Geywood History, Family Crest & Coats of Arms
Early Origins of the Geywood family
The surname Geywood was first found in Norfolk where they held a family seat as Lords of the Manor. After the Battle of Hastings in 1066, William, Duke of Normandy, having prevailed over King Harold, granted most of Britain to his many victorious Barons. It was not uncommon to find a Baron, or a Bishop, with 60 or more Lordships scattered throughout the country. These he gave to his sons, nephews and other junior lines of his family and they became known as under-tenants. They adopted the Norman system of surnames which identified the under-tenant with his holdings so as to distinguish him from the senior stem of the family. After many rebellious wars between his Barons, Duke William, commissioned a census of all England to determine in 1086, settling once and for all, who held which land. He called the census the Domesday Book,  indicating that those holders registered would hold the land until the end of time. Hence, conjecturally, the surname is descended from the tenant of the lands of Gaywood, held by Bishop William, who was recorded in the Domesday Book census of 1086.
Early History of the Geywood family
This web page shows only a small excerpt of our Geywood research. Another 65 words (5 lines of text) covering the years 1206, 1273, 1366, 1650 and 1680 are included under the topic Early Geywood History in all our PDF Extended History products and printed products wherever possible.
Geywood Spelling Variations
Spelling variations in names were a common occurrence in the eras before English spelling was standardized a few hundred years ago. In the Middle Ages, even the literate regularly changed the spellings of their names as the English language incorporated elements of French, Latin, and other European languages. Many variations of the name Geywood have been found, including Gaywood, Gaywode, Gaiwood, Gawood, Kaywood, Caywood, Geywood and many more.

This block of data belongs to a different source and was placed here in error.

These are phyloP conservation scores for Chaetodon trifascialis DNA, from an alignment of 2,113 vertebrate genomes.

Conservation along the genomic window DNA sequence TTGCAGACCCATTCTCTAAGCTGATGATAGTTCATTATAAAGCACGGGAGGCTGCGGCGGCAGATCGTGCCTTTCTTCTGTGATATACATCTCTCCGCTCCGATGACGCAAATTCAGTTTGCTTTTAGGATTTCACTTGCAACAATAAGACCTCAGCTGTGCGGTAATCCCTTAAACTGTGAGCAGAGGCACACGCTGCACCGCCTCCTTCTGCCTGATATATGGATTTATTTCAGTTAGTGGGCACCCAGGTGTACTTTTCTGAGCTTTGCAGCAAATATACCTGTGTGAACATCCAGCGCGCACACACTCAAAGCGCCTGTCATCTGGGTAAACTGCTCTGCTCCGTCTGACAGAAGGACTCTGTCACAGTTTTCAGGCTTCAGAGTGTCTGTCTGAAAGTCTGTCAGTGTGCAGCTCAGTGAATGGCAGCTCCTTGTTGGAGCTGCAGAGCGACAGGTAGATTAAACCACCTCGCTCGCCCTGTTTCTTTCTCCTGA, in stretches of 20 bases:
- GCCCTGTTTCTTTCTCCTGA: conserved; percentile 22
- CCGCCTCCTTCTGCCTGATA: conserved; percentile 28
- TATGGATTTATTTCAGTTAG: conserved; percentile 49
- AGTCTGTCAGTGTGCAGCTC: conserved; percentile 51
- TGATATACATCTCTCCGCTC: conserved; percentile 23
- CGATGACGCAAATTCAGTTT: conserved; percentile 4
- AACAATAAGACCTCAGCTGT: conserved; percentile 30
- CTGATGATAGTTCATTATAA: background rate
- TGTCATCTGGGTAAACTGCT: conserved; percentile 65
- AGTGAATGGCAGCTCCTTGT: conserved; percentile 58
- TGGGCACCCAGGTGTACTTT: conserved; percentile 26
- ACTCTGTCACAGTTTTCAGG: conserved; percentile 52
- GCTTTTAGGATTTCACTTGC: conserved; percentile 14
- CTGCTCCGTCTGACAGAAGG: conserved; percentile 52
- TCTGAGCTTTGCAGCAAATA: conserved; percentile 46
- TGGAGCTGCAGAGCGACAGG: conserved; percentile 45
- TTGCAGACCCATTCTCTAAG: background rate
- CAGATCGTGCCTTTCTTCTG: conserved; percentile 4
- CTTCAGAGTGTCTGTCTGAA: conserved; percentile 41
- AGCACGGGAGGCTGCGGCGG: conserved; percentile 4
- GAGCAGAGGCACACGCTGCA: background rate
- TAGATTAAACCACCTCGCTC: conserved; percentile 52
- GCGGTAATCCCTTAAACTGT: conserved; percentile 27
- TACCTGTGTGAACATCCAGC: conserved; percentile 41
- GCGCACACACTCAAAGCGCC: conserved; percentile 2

Early Notables of the Geywood family (pre 1700)
Outstanding amongst the family at this time was Richard Gaywood (fl. 1650-1680), an English engraver noted for his etchings of birds and animals and his portraits. He "was...
Migration of the Geywood family
For many English families, the social climate in England was oppressive and lacked opportunity for change. For such families, the shores of Ireland, Australia, and the New World beckoned. They left their homeland at great expense in ships that were overcrowded and full of disease. Many arrived after the long voyage sick, starving, and without a penny. But even those were greeted with greater opportunity than they could have experienced back home. Numerous English settlers who arrived in the United States and Canada at this time went on to make important contributions to the developing cultures of those countries. Many of those families went on to make significant contributions to the rapidly developing colonies in which they settled. Early North American records indicate many people bearing the name Geywood were among those contributors: the name represented in many forms and recorded from the mid 17th century in the great migration from Europe. Migrants settled in the eastern seaboard from Newfoundland, to Maine, to Virginia, the Carolinas, and to the islands..